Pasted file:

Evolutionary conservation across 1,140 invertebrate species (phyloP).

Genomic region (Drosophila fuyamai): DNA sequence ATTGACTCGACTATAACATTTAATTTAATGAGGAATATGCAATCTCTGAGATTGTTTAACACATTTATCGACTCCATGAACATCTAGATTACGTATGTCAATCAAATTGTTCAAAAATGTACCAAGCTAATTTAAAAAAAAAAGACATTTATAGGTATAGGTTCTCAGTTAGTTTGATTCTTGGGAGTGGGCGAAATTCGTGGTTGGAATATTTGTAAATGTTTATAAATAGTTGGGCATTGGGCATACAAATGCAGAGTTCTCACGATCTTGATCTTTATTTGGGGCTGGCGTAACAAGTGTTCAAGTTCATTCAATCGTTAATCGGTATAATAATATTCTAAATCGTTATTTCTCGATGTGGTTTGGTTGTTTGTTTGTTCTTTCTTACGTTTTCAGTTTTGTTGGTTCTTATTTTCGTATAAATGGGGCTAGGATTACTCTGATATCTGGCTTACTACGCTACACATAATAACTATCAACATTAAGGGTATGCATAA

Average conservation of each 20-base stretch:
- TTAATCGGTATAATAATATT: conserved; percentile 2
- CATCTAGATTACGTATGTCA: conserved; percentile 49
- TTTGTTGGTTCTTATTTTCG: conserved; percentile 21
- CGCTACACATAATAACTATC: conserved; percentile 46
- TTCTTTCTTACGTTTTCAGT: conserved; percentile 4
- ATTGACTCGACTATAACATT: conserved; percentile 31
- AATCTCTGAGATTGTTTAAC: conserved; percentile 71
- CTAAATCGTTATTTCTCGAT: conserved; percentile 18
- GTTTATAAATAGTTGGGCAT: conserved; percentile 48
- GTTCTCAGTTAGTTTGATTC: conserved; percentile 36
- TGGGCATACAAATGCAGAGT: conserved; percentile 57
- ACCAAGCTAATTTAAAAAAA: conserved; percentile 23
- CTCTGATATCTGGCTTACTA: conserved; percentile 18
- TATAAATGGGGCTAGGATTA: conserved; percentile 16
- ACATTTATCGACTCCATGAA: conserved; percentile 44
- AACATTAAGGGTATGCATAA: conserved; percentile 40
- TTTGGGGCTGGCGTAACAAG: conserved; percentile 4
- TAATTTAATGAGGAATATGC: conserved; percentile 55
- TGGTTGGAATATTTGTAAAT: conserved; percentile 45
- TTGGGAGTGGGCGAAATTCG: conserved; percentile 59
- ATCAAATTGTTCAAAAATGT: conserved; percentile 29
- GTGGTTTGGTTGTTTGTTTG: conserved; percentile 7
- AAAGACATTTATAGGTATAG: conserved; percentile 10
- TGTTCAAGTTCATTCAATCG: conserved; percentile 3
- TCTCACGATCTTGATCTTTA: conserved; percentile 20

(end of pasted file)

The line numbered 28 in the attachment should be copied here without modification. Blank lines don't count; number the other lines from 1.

- TCTCACGATCTTGATCTTTA: conserved; percentile 20